Peter Peter entered my office, his lanky frame draped in baggy, grass-stained clothing and his dirty, sweaty face crowned by scruffy, auburn hair. The creases enveloping his eyes made him seem older than thirty-seven. His slow speech, unlike a southern drawl, sounded like he was either confused or thinking hard about his next words. Despite the fact that his girlfriend had scheduled the consult, and accompanied him, his blue-eyed stare stripped me visually, triggering invisible waves of violation. After his intrusive look, his lips lifted in a smirk.
I tried not to look too shocked and disgusted. But, I was flabbergasted as to how this could happen. Even if his version of the story was correct, how could he have become so intoxicated? When I then pleaded guilty to felony child abuse and domestic violence, the judge prohibited me from having any contact with any of the children, not just Natalie, but also the two I share with my wife.
Because it was my first offense, I was sentenced to five years of probation. Following the events of that night, Peter joined Alcoholics Anonymous and, as far as I knew, stopped drinking. Nevertheless, during our representation of Peter, I repeatedly wondered whether he was a pervert… or just a drunk. I continued to weigh the two options … pervert or drunk? Drunk or pervert? Call me gullible, but ultimately I concluded that he was just a drunk. As a result of his guilty plea, Peter lost his job as a radiologist and was forced to find another.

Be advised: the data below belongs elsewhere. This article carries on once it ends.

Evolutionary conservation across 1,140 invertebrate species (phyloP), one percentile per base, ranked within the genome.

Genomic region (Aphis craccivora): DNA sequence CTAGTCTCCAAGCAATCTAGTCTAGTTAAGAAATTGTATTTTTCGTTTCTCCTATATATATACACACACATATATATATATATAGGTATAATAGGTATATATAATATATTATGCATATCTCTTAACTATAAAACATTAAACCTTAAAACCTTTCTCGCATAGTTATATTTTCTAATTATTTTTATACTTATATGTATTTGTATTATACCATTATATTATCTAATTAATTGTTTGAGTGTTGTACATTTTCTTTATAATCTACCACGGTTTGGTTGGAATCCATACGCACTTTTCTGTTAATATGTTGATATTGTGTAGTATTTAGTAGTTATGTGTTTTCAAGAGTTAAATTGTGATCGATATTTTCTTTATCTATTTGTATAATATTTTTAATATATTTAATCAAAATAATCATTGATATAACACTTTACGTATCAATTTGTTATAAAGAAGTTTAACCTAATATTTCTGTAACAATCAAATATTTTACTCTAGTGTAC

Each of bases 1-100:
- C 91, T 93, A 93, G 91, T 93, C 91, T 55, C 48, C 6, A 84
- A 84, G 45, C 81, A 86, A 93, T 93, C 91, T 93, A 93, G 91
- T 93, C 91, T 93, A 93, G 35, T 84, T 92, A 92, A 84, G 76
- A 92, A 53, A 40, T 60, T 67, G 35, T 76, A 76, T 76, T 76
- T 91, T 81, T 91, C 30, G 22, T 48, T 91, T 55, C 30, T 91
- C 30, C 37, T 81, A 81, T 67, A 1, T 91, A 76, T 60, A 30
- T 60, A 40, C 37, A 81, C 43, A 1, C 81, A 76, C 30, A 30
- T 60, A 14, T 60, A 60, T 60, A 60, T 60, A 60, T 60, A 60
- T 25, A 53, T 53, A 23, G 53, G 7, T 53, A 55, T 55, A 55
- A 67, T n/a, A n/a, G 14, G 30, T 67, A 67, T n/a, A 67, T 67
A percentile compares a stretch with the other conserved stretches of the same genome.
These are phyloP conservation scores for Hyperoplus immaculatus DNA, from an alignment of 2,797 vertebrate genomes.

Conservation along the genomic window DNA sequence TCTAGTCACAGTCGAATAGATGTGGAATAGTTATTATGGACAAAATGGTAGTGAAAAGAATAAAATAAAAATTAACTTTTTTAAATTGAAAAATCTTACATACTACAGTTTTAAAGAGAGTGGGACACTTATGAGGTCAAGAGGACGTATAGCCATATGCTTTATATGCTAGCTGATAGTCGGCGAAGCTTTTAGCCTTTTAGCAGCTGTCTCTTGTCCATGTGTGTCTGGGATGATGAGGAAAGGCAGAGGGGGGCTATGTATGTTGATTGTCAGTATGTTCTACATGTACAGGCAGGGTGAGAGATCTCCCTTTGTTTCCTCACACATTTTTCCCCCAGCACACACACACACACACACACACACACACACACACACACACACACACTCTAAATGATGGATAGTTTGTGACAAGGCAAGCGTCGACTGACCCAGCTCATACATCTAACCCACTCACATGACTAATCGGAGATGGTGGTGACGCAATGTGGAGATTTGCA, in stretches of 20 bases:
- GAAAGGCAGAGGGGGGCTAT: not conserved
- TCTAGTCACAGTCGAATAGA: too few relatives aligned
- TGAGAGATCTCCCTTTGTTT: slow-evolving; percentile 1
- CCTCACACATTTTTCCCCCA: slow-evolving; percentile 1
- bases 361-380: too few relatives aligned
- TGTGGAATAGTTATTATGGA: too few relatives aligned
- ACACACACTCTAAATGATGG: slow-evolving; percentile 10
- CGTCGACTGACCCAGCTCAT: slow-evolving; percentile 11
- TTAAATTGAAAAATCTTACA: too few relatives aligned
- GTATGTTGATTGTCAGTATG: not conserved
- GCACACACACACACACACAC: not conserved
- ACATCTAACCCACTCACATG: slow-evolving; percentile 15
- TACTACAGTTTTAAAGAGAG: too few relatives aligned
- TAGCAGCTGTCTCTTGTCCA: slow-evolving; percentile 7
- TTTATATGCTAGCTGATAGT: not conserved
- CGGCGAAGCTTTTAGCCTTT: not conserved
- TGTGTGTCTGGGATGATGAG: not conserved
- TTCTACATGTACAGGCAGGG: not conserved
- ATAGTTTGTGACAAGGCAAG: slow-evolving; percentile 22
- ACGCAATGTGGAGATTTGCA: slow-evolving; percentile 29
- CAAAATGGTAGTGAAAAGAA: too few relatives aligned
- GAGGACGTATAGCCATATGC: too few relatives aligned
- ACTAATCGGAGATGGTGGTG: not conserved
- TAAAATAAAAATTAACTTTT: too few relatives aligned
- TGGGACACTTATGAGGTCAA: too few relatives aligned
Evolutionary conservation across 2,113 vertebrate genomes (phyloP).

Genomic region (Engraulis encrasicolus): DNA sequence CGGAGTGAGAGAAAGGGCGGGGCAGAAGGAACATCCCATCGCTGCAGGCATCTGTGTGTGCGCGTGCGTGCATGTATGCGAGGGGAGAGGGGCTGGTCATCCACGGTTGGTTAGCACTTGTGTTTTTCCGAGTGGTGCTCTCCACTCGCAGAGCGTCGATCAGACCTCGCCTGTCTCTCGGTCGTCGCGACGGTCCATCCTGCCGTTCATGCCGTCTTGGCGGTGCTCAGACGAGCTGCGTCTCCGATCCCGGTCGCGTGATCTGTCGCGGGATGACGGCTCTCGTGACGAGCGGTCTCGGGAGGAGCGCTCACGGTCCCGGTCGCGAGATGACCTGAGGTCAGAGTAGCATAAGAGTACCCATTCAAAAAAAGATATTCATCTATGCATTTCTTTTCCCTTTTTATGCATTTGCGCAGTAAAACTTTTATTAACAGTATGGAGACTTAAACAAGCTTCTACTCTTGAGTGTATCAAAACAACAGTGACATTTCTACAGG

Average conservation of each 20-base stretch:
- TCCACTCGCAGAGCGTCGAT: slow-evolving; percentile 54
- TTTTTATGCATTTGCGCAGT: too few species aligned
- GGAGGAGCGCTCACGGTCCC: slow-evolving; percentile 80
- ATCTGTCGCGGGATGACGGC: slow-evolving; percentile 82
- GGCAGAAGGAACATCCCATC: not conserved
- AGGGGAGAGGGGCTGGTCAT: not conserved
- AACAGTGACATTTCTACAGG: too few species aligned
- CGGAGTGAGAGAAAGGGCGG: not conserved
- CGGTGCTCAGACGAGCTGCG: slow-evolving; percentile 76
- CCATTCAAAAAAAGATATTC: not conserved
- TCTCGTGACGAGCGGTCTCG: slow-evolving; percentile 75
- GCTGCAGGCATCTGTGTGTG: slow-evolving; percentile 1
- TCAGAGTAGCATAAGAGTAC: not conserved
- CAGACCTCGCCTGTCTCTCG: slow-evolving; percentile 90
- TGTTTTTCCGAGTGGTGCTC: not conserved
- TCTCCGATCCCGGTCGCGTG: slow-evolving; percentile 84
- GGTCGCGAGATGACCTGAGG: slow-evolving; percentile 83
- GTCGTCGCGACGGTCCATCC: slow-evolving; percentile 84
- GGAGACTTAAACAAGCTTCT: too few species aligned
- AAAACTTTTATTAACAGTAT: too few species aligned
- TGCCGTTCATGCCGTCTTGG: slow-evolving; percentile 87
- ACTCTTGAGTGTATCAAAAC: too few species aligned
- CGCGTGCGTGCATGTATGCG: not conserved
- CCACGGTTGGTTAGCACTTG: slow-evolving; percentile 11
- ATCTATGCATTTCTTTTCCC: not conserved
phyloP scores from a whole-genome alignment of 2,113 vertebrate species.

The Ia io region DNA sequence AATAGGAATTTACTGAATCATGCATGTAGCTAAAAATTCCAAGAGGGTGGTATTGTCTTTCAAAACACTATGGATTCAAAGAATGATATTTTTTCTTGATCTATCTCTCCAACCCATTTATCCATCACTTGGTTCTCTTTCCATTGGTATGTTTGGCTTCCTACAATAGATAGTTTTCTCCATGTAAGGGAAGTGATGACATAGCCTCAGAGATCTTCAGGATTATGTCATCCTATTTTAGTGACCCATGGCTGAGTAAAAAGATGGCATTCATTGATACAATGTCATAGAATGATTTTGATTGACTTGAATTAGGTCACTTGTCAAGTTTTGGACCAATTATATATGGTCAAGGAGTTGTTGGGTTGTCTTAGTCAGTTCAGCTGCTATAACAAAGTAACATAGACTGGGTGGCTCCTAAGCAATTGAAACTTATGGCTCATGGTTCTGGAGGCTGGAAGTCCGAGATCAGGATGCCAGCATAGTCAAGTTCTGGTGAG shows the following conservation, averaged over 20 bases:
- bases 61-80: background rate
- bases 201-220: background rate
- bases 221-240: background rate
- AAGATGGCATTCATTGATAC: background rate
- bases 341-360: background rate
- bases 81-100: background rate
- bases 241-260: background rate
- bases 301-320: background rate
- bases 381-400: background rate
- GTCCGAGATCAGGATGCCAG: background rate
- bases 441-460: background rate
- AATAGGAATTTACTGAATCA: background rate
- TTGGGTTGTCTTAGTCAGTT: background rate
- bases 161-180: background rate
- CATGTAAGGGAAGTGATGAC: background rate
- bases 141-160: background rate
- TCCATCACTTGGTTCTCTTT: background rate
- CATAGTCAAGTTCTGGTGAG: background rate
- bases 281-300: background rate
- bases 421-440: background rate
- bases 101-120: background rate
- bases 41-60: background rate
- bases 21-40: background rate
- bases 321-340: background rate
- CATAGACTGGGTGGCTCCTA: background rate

Because he had paid for college by working for a landscaper, he decided that his best alternative would be a lawn care business. Of course, the modification in financial status caused by his career change was the final blow to his marriage. At the time of the incident, Peter and his wife, Joanne, a statuesque brunette, had a nine-year-old boy and a two-year-old girl together. Prior to the incident with Natalie, and before she obtained the injunction against him, he had cared for all three of the children at least three days a week while she was at work.
Joanne had agreed to this for over a year after the incident! Yet during the divorce, after the injunction, for months she prohibited him from seeing the children AT ALL. To increase his frustration, she paid babysitters to watch the children every night while she worked. During the litigation, and his separation from Joanne, Peter began dating another woman, Debi, a chunky little blonde who believed strongly in his innocence and who was extremely supportive.
She brought him in to see me and paid for his consultation. In fact, during the time that I represented him, she became pregnant, because what he needed was yet another child.
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He lived with her and her five-year old daughter in a safe neighborhood. Nevertheless, Joanne refused to allow Peter to share time with the children, even if that time was supervised by Debi and was not overnight. Furthermore, she discouraged telephone contact between him and the children. She purposely delayed the divorce process to prevent him any contact with them and to gain an upper hand in the litigation.